Lost in Transition – Part 18

Love Actually

Love Actually

Love is funny stuff.

Max, my fabulous 16-year-old son who has autism and epilepsy has been in love with his gorgeous Italian girlfriend for 2 years now. They met at school in the Cabin, an SEN supported section of their mainstream school in Cambridge.

Last year however, I had a horrid phone call from the school when they found out that Max and his girlfriend were having sleepovers at each other’s houses.

”…serious safeguarding issues Ms. Marek...”.

It sparked an equally serious response from me and the girl’s mum, I probably over reacted but their relationship is amazingly innocent. You see, they are both a lot younger than their years and haven’t even kissed yet. It is a relationship based on hand holding, declarations of undying love and lots of cute presents. I explained this to the school forcibly enough to get an unreserved apology. BUT they probably will kiss one day, they might even do more! Then what? How can a parent protect and support a relationship between two SEN young people? Is it even any of our business? There are after all, big conversations to have…big emotions, birth control…augh! Not yet though. I shall try to pop this terrifying thought in Pandora’s box just to the left of ‘hope’.

In September, the young love birds had to say goodbye to each other as Max left to go to college in Shropshire to do catering. An amazing college but a good 3 hours away from his girlfriend in Cambridge. Max has been so worried she’ll find someone else…. especially if that someone else turned out to be Max’s best friend who is still as school with her and a really nice chap to boot!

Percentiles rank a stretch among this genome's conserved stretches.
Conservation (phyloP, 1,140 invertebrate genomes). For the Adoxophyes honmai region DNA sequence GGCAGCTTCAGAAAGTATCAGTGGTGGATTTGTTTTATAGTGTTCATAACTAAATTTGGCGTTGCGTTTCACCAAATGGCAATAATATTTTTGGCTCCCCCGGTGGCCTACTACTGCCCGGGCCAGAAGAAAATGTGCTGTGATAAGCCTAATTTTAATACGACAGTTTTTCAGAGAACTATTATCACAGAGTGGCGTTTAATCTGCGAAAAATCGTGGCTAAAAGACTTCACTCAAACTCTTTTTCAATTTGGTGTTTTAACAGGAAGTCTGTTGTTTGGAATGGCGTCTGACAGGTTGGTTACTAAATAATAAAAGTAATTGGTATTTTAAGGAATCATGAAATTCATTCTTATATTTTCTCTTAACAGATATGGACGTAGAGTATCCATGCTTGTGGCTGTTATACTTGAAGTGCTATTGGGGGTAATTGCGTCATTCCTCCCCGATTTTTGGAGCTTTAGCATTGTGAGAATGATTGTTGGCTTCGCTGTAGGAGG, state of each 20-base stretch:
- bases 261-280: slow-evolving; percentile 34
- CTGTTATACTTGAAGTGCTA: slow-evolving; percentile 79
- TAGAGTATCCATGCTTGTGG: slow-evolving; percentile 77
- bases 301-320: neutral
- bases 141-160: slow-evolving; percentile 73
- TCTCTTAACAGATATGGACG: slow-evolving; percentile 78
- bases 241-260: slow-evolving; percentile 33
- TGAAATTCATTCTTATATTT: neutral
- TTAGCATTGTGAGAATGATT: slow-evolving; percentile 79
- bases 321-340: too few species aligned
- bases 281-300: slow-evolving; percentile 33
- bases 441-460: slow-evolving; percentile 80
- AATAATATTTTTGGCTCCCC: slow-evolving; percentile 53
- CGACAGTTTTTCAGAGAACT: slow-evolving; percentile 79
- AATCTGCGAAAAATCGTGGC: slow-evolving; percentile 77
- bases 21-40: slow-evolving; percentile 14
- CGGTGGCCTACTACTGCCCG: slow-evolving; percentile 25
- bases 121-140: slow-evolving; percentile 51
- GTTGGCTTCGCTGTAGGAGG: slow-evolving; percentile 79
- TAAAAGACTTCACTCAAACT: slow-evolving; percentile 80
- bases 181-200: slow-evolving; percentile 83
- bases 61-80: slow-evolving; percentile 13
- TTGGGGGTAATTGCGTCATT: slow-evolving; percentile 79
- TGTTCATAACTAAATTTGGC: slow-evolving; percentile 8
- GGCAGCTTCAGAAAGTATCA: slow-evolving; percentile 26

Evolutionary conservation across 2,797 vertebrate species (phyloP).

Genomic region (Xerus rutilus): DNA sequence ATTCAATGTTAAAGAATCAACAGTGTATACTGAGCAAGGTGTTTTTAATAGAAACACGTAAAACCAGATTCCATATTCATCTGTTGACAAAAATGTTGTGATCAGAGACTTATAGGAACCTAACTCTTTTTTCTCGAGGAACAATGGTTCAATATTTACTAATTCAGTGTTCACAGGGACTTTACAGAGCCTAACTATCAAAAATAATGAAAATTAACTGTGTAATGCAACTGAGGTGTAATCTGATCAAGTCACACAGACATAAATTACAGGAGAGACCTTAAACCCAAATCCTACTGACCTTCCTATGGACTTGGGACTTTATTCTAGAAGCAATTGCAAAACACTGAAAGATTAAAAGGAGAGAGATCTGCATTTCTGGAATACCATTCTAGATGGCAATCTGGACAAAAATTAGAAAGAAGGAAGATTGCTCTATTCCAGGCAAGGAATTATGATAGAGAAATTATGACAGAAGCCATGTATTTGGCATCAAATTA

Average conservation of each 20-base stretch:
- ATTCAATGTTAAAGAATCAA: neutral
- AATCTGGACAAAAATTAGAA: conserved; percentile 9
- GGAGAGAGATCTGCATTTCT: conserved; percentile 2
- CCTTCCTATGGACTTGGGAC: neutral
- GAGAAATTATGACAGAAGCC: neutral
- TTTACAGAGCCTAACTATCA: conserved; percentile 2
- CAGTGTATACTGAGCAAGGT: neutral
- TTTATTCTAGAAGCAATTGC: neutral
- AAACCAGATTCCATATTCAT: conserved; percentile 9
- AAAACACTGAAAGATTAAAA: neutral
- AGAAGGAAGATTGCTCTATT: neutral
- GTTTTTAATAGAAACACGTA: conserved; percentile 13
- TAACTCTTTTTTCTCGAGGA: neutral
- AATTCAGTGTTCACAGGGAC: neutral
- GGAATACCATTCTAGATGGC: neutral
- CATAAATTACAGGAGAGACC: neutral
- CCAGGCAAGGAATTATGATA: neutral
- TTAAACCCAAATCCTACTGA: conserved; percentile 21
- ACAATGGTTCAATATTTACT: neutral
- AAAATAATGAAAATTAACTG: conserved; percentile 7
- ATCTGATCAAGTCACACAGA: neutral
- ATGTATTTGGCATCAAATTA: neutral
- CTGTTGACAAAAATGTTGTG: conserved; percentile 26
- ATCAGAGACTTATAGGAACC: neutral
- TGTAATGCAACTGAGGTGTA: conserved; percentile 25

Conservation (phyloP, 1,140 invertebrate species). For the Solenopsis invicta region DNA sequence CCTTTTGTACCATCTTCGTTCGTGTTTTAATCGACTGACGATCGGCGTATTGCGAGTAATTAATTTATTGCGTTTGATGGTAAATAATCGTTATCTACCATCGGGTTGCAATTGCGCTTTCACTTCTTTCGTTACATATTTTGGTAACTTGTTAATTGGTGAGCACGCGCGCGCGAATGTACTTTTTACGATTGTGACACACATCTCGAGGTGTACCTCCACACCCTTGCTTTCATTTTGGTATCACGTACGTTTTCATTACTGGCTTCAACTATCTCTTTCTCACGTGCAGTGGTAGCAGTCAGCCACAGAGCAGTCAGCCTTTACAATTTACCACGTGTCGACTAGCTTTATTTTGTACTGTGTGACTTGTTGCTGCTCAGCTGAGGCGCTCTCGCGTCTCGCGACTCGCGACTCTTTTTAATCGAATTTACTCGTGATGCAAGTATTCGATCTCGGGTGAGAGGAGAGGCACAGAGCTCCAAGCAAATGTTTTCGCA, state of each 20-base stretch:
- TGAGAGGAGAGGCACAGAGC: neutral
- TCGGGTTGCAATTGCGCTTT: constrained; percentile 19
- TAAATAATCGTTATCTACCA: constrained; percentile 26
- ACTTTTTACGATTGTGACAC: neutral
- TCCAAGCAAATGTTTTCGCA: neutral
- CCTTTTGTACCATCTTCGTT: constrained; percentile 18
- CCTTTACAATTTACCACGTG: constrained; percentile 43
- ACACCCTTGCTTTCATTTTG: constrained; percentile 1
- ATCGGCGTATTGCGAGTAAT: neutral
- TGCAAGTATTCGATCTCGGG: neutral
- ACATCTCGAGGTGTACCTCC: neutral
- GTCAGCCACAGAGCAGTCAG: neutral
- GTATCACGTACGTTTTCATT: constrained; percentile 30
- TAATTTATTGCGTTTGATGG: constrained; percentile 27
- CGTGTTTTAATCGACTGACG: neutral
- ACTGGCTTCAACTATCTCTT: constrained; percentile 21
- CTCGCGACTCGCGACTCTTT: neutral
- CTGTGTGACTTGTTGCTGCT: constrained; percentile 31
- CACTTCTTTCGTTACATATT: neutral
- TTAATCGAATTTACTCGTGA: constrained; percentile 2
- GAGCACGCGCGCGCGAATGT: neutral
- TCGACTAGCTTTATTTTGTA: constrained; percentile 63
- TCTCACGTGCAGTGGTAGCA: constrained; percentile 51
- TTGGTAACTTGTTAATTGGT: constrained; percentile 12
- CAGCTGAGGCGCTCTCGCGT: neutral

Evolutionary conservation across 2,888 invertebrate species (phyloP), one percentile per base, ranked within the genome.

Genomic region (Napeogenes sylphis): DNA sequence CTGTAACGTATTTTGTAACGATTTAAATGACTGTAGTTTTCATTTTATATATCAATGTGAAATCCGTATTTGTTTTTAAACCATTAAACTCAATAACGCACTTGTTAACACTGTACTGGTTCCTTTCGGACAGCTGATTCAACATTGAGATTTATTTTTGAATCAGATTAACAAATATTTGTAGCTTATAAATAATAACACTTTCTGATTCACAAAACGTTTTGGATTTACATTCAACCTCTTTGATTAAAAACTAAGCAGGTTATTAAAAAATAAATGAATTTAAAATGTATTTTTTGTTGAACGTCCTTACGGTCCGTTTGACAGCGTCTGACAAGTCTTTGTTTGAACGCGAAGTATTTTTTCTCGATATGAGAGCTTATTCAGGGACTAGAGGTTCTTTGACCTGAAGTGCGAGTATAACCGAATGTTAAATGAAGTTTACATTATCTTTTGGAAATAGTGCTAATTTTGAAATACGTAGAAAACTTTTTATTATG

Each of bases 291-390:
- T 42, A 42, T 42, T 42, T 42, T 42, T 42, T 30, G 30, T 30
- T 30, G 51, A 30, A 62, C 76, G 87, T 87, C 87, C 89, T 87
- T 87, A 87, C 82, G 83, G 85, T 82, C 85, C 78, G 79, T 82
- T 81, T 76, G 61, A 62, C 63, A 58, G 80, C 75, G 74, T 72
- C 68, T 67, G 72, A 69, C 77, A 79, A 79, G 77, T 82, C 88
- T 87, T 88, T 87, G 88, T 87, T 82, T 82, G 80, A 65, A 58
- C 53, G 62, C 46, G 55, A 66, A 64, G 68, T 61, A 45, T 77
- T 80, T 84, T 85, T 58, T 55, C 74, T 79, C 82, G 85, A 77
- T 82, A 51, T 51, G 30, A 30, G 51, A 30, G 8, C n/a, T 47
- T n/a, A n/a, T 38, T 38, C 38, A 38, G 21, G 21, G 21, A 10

So here is my problem, we all hope our children grow up and find love. I don’t know about you but the thing that keeps me awake at night is the idea that my beautiful boy will become isolated. The idea of Max being alone, not hanging out with friends, not blushing when he asks out a girl, not holding sweaty hands on a date or having his first kiss.

I’m terrified of Max breaking up with his Italian girlfriend. The idea of him feeling heartbreak for the first time makes me feel physically sick. He’s been through enough challenges to be fair. All the medical stuff, struggling at school and making friends. I want to protect him from any more pain. Ridiculous I know. Love and heartbreak are normal and important parts of growing up and once again, this pain isn’t something I can shield Max from and that kills me.

Ironically, for my other son I want him to date lots, to have the great adventure that is love and heartbreak over and over again. I’m struggling with the inequality I’m feeling between the way I treat my two boys. After all, if my other son were to fall in love with a girl he meets at school and never dates anyone else at all I would be seriously worried.

Should I be worried about Max? Am I doing wrong to see them differently?

Last week I saw something beautiful. Max met up with his girlfriend for the first time in ages when he was back for half term. He brought her a dozen red roses. She melted, it was glorious…but her mum and I got thoroughly tearful. The young love birds held hands and coyly walked to the cinema with us mums following at a respectable distance. For now, I’ll try not to worry and remember the way they looked at each other walking in front of us. So delicate and tender. A true gentle innocence. It was enough to take your breath away.

Love Actually.